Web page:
Middle-Earth Factoids: 10 Things You Might Not Know about “The Lord of the Rings”
I don’t know about you, but I’ve read The Hobbit, The Lord of the Rings, and The Silmarillion more often than is probably healthy. The frequency of my readings, however, pointed out some rather interesting facts that you might not catch unless you’re paying very close attention, and I’ve compiled ten of the most interesting ones that I have encountered. Some of them may be known to you already, but others might cause your eyebrows to shoot up your forehead and send your jaw hurtling to your ankles—I know some of them did for me:
1. Middle-Earth was created through song—which may explain why music is so important in the stories.
2. Thorin Oakenshield’s grandfather Thror possessed one of the seven rings that Sauron crafted to ensnare the Dwarf Lords; however, it was stolen from his son Thrain while in the Necromancer’s dungeon at Dol Guldur.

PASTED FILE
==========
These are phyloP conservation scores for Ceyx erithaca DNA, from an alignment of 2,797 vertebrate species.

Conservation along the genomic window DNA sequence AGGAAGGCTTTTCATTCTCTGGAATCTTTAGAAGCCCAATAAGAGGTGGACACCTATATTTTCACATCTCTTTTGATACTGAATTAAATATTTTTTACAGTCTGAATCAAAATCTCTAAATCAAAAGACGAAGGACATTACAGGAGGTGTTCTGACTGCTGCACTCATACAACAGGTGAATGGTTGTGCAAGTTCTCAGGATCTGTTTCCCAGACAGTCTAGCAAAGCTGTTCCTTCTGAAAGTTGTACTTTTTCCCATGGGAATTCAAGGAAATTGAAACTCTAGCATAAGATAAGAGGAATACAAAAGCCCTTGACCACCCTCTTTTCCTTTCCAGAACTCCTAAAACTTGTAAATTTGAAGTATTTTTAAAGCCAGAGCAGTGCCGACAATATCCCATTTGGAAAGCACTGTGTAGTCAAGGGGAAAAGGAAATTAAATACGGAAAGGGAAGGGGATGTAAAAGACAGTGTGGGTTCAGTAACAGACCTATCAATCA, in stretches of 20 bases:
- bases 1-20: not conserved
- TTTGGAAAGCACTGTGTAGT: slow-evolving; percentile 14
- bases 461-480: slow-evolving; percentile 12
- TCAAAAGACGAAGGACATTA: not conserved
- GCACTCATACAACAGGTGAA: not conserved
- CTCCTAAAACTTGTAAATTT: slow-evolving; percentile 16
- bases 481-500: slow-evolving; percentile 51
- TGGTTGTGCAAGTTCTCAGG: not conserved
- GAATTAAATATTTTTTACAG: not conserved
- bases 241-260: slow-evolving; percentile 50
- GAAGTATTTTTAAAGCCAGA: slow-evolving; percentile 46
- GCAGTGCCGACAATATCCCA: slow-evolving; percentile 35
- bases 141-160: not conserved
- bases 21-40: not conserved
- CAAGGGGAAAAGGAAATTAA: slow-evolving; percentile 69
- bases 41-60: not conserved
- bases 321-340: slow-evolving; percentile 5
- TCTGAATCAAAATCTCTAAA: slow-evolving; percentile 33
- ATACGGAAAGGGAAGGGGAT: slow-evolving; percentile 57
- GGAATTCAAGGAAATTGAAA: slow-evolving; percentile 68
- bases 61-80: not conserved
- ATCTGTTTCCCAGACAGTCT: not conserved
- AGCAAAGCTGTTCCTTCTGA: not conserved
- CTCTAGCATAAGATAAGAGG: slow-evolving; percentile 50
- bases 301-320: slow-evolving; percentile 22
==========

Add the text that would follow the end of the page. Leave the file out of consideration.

3. Gandalf, Saruman, Radagast, and Sauron are all Maiar (Middle-Earth equivalent of angels). The Maiar were the servants of the Valar (the highest-ranking order of Middle-Earth angels).
4. Aragorn is part Man, part Elf, and part Maia—part Man through his descent from Beren, part Elf through Beren’s wife Luthien, and part Maia through Luthien’s mother Melian, a Maia who married the Elf king Thingol.
5. Numbers 3 and 4 shed new light on a statement Pippin made about Aragorn in The Return of the King: “Was there ever anyone like him? Except Gandalf, of course. I think they must be related.” (Book 5, Chapter 8, “The Houses of Healing”)
6. Elrond had a twin brother, Elros, who became the first King of the Numenoreans.
7. Number 5 means that Aragorn, Elrond, and Arwen are all distant cousins.
8. Galadriel is Elrond’s mother-in-law.
9. Arwen’s older brothers, twins Elladan and Elrohir, appear to be honorary Rangers. As they are distant cousins with the Rangers, this actually isn’t too surprising.
10. According to the prologue of The Fellowship of the Ring, Hobbits and Men are related although the nature of the relationship remains unknown. However, the similarities in the languages of the Shire and Rohan seem to support this statement as they indicate that Hobbits shared some distant connection to the Horse Lords.
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